In the past few months several new names have come into the spotlight. Here are a few of them...beyond the big three to watch.» Read More
Yahoo's shares tumbled after Microsoft withdrew its $47.5 billion takeover offer, wiping out about $7.6 billion in market value and piling pressure on its leadership, especially CEO Jerry Wang.
Talk about a nerve-wracking couple of days for Yahoo investors, especially the ones who flooded into the issue on Friday on word that Microsoft was increasing its offer to $33 a share.
A source close to Yahoo disputes Microsoft's claims that the internet search company was aloof in its negotiations following Microsoft's unsolicitied bid, and says Microsoft's own timeline shows an active negotiation process, whether Microsoft liked it or not.
Now that Microsoft has withdrawn it's bid, the pressure is on Yahoo to prove it can revive its languishing stock price.
With Microsoft now walking away from its unsolicited bid for Yahoo, new details are emerging as to just how bizarre these negotiations -- or lack thereof -- have been since Microsoft first made the deal public three months ago.
For now, it seems Microsoft CEO Steve Ballmer has kept his passionate side in check in choosing to walk away from ahostile Yahoo offer.
A chronology of events leading to Microsoft's decision to abandon its offer for Web search and advertising competitor Yahoo:
"We continue to believe that our proposed acquisition made sense for Microsoft, Yahoo! and the market as a whole," said Microsoft CEO Steve Ballmer.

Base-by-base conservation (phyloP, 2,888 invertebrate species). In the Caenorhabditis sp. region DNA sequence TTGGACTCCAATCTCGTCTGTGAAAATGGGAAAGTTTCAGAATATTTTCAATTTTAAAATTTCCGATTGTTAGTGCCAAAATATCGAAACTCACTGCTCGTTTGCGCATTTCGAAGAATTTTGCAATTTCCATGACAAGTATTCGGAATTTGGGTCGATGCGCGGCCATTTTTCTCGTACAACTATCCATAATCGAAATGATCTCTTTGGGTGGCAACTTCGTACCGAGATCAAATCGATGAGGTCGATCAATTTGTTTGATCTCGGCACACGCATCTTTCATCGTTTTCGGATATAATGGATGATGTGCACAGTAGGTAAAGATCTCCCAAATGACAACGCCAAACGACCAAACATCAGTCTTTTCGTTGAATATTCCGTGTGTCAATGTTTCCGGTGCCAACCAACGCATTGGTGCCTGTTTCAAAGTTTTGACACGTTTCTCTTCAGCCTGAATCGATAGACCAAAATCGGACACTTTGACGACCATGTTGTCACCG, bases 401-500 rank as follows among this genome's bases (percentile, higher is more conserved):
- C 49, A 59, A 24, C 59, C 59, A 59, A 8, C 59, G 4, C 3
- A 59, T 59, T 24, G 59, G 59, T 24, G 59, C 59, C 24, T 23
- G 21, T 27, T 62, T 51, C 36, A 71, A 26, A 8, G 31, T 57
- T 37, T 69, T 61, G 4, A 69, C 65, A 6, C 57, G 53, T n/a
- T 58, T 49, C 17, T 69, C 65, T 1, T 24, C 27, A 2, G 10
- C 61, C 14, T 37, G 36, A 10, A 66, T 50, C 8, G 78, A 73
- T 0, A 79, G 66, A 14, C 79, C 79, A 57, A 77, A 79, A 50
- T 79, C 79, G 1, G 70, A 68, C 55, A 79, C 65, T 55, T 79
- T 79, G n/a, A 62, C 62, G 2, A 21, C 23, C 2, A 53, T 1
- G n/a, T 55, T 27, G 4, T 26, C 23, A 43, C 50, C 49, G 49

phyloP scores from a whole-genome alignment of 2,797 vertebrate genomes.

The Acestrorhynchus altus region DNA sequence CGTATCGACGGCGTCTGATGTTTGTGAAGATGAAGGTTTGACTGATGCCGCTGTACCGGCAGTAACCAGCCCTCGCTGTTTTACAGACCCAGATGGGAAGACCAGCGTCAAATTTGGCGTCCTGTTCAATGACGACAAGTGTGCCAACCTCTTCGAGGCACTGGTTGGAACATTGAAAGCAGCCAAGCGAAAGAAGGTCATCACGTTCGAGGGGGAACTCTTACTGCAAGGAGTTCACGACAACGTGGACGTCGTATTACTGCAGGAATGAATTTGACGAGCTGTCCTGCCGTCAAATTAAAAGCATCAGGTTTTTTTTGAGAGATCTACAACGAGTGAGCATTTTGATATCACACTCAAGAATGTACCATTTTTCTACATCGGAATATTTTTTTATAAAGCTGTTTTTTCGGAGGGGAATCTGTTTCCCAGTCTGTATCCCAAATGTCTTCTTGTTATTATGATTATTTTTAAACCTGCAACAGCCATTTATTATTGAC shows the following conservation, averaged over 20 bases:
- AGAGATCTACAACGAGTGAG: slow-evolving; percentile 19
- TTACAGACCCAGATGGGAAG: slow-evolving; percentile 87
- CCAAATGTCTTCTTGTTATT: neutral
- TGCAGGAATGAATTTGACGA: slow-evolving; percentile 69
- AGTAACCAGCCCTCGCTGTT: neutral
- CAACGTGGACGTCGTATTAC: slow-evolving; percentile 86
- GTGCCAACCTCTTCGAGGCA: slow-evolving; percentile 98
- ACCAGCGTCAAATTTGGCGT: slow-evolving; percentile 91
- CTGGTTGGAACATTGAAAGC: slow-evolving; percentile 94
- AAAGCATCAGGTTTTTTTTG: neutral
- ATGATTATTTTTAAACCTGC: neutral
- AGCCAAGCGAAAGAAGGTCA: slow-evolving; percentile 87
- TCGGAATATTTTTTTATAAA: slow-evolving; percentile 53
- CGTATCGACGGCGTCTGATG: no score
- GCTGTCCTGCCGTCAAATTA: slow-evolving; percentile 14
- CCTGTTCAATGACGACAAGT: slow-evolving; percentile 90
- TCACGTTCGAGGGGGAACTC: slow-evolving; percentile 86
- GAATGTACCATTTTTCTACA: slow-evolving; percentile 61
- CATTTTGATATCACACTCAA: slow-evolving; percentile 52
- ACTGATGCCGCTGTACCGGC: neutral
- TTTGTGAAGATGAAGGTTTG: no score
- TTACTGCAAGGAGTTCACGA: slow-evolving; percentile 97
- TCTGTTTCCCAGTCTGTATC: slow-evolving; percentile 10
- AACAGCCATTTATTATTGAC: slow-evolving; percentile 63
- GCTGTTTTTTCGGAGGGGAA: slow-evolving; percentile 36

Microsoft, hoping to salvage a takeover of Yahoo, has reluctantly agreed to boost its offer to about $33 a share in cash and stock from $31, though Yahoo is holding out for $37, sources have told CNBC.
For the week ending Friday, May 9, 2008, the U.S. Markets were negative for the week, with the Dow falling more than 200 points on Wednesday, making it the biggest point drop since 4/11/08.
Stocks closed mixed as profit-taking, oil's resurgence and downgrades on Sun put a lid on the post-jobs report rally.
Google unveils eclectic mix of designs by prominent artists
Stocks pulled back after rallying on better-than-expected April jobs report.
Money is moving out of commodities and into growth cyclicals such as technology and financials in anticipation of an economic recovery in the second half of 2009.
Stock index futures hovered around the unchanged mark Friday as investors waited for the latest employment numbers.
Microsoft Chief Executive Steve Ballmer said on Thursday that walking away from a deal with Yahoo remained one of "three big options" the company is weighing and to expect an announcement shortly.
Sure, Yahoo can do an ad deal with Google, but it still doesn't eclipse the offer from Microsoft.
Stocks continued to rally, pushing the Dow Jones Industrial Average past 13,000.
A reprieve of sorts for Yahoo! today with widespread reports that an apparent decision on Microsoft's next step in its unsolicited bid for the online leader was supposed to come at 4 pm EDT.
It's finally happening. The "long commodities/short dollar" trade that has been the primary trade for the past three months is clearly in the early stages of unwinding, and stock traders could not be happier. Money is leaving commodities and energy, and going to tech stocks and financial stocks.